Gravitational waves measure the Universe

Gravitational waves measure the Universe

NGC4993 is a galaxy that receives the gravitational wave event GW170817, used to determine the universe age. The source is a red dot.

Over the past 2 years, scientists have managed to capture gravitational waves from 5 sources, which confirms the model of gravity and space-time created by Einstein. Modeling these events also provided information on massive stellar birth, gamma-ray bursts, neutron stars and (for the first time) helped to test theoretical ideas about the production of very heavy elements, such as gold.

Scientists decided to use the gravitational wave event GW170817 to measure the age of the Universe. In the detection of gravitational waves contributed 1314 scientists of the planet. It was they who managed to capture the signals from a pair of binary neutron stars with the subsequent detection of gamma rays and a cataclysm in the galaxy NGC4993. Knowing the distance and speed of the galaxy from us, we can calculate the time from the beginning of the expansion - the age of the Universe: 11.9-15.7 billion years (taking into account experimental uncertainties). The resulting age is consistent with estimates derived from decades of observations based on statistical methods, as well as the analysis of relic radiation and the movement of galaxies. The first relies on the display of a very weak light distribution, dating back 400,000 years after the Big Bang. The second takes into account the statistical analysis of distances and movements of tens of thousands of galaxies in relatively recent times.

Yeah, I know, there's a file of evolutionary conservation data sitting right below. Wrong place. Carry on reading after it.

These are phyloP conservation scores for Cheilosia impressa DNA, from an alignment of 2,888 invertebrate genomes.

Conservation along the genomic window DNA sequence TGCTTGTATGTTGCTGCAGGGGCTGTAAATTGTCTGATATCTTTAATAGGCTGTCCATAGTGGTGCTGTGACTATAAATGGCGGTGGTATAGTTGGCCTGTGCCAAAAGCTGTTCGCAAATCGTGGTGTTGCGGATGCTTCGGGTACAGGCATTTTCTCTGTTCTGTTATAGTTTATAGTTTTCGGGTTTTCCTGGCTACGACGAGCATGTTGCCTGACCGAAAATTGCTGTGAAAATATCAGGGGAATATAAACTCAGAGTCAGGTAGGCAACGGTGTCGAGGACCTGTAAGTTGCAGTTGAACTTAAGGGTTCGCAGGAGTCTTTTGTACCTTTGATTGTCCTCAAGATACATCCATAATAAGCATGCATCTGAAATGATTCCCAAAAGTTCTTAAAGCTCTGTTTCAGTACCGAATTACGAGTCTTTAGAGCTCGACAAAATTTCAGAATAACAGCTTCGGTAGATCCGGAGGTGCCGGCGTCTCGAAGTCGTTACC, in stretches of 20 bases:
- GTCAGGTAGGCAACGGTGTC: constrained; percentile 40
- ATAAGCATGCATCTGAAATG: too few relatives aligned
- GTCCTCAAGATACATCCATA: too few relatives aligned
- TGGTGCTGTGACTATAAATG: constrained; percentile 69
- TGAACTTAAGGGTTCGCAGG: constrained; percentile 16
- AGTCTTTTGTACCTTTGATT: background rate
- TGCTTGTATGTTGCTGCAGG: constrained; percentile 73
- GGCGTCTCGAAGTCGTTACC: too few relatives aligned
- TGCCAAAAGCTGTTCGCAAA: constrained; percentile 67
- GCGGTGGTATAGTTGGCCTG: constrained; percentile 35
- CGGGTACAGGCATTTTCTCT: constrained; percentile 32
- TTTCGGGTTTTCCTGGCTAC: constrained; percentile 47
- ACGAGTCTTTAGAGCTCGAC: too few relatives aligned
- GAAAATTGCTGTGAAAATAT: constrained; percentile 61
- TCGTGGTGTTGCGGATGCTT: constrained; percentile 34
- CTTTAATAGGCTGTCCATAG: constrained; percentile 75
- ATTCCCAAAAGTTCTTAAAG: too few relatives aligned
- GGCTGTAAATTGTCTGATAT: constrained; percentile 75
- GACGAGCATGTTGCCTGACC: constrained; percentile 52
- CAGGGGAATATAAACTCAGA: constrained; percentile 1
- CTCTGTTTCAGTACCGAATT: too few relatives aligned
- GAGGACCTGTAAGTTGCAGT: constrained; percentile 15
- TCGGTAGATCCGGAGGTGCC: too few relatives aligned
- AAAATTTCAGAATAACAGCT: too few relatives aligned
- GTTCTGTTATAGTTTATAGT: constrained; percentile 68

Of course, one event cannot determine the exact age. Therefore, with a large statistical sample it will be possible to narrow the numbers. However, the new age is intriguing. Although measurements of relic radiation and galaxies seem accurate, they do not agree at a level of 10%. Perhaps the whole thing is a simple mistake. But there is a suspicion that relic radiation may arise from a completely different epoch of cosmic time, as shown by the information of the galaxy.

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